Will it make a shilling?

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When presented with any new proposal, the senior director of a famous merchant bank would ask “will it make a shilling?” In other words, how will this proposal assist in producing profit? The purpose of every business, including not for profit organisations, is to make money for the benefit of the owners and the staff, by satisfying customer demands. However, to “make a shilling” requires the market to want to buy the product, and the organisation to make a profit on its sale.

For the commercial manager, responsible for producing profitable income, being able to show how investment will satisfy customer demand and “make a shilling “ is of vital importance. Understanding how all elements of the business which are involved in customer satisfaction contribute to generating income is essential for the effective management of the business assets engaged in customer satisfaction. When faced with demands to justify the money invested and to quantify the return on investment, Commercial managers need to be able to demonstrate the importance of the all the customer related activities involved in the production of profitable income,

Peter Drucker the world famous management consultant said “if you can’t measure it you can’t manage it”. While that statement remains true, the statement refers only to the management of resources, it does not refer to the generation of profitable income. When considering the efficiency of a marketing organization, many companies invest far more than they realize in getting and maintaining their business with little attention to the return on their investment.

Is your marketing effort really cost effective? If your answer is yes, then how do you know? Does your organization actually measure the return it gets for all the money it invests in getting and retaining business? These are questions that everyone in business should ask, yet it would appear that few do so. Of those that do ask the question, it is probable that few would have a useful answer.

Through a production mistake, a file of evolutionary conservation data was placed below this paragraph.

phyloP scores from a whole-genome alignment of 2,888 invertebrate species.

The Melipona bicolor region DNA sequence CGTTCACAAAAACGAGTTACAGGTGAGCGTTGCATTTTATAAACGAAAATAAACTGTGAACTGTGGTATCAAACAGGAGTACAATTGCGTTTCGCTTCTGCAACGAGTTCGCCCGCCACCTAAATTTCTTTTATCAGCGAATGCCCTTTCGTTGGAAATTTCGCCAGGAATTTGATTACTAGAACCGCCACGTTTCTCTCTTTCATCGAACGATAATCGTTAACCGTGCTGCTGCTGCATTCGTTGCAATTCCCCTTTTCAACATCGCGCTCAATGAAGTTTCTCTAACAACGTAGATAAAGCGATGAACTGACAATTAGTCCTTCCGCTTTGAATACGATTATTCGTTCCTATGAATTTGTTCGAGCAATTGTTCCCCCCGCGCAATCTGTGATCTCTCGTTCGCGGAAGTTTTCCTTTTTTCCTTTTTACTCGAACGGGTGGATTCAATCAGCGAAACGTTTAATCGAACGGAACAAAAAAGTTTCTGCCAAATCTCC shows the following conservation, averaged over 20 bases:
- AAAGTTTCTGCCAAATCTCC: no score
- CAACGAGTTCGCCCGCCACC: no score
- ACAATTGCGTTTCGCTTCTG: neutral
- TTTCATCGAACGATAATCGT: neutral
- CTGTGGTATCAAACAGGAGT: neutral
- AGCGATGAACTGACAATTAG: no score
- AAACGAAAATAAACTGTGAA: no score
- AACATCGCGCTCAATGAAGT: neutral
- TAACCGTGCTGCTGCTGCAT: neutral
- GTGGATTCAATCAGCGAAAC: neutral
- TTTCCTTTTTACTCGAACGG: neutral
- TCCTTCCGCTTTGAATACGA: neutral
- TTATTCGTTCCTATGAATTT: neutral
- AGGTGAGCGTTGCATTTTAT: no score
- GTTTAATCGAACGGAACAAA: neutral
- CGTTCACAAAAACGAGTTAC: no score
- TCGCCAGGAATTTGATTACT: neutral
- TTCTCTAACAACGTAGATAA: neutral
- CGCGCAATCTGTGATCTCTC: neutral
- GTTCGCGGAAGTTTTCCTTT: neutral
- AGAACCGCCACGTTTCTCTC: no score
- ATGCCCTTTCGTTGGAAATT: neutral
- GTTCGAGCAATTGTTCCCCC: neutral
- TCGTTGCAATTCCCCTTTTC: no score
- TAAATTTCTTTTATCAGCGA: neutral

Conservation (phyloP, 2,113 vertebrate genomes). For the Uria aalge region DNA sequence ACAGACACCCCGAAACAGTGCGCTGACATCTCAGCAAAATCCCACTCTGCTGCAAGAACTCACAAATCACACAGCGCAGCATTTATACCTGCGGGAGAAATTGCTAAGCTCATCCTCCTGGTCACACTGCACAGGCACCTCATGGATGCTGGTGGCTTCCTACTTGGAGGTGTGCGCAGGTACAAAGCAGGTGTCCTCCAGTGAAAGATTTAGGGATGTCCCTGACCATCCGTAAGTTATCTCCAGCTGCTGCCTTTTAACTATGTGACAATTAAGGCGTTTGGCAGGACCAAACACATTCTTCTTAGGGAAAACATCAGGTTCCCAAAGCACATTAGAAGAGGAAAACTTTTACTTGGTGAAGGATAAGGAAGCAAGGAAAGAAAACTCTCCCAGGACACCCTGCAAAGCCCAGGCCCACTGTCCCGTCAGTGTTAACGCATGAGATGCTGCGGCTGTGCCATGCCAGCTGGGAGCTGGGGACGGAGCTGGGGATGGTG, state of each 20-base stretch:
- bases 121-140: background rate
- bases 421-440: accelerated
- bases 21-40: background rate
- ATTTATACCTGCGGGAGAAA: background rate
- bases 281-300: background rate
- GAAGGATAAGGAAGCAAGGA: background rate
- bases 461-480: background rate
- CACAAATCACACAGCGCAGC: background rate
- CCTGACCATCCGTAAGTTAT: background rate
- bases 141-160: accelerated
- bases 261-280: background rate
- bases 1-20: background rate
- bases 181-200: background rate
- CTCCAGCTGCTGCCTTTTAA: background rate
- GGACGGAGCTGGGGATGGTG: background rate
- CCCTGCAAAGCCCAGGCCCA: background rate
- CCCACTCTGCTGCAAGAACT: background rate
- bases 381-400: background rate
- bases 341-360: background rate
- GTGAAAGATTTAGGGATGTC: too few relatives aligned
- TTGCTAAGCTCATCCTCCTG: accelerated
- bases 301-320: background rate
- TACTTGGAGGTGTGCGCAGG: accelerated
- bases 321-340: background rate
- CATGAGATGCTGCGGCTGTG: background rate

Measuring actual sales and revenue performance against the planned objectives of the marketing plan is vital. Reporting on the business performance on all the activities that provide direct and indirect support to sales and customer satisfaction which includes virtually everything from warehousing to credit control must include analysis of all the costs involved. Commercial managers need to clearly demonstrate their return on investment by measuring marketing performance as a whole, in terms of financial inputs and outputs comparable with other business areas.

By measuring marketing performance, strengths and weaknesses can be exposed, necessary questions asked, and assumptions questioned. Only then can clear strategies and actions be put into place to ensure the long term continuity of profitable revenue, which is the prime objective of the marketing organization and the manager of marketing in particular.

Commercial managers should report on the general performance of business getting activities in terms of:

* Orders: number, average value, total value
* Enquiry/quotation conversion rate
* Quotation/order conversion rate
* Analysis of lost orders
* Order/delivery time
* Invoice to payment time
* Total marketing cost per order
* Operating Profit
* Net Profit/unit sale
* Debtors/sales
* Stock Turn
* Growth in Customers

The term “Return on Investment” (ROI), is often confused with the term “Return on Marketing Investment” (ROMI), but these terms should not be interchangeable. Return on Investment (ROI), refers to the net income divided by the capital employed… The term “Return on Marketing Investment,” (ROMI) is generally used to measure the financial performance of specific marketing activities such as an exhibition or advertisement. Because it is difficult to identify which sales are attributable to which activity, ROMI is generally limited to measuring specific marketing investments, and is not readily applied to the marketing function as a whole.

Commercial managers should always ask;

* Are we making income and how much?
* Are we making profits and how much?
* From where do the profits and the costs arise?
* Is the market growing or shrinking and at what rate?
* Are sales and profits growing in line with or different from the market?

Producing income costs money but is it really profitable income? How do you know? It is the commercial manager‘s responsibility not only to produce the business income but to demonstrate that necessary investment is cost effective and the resulting income is profitable.

© N.C.Watkis, Contract Marketing Service 09 Dec 22

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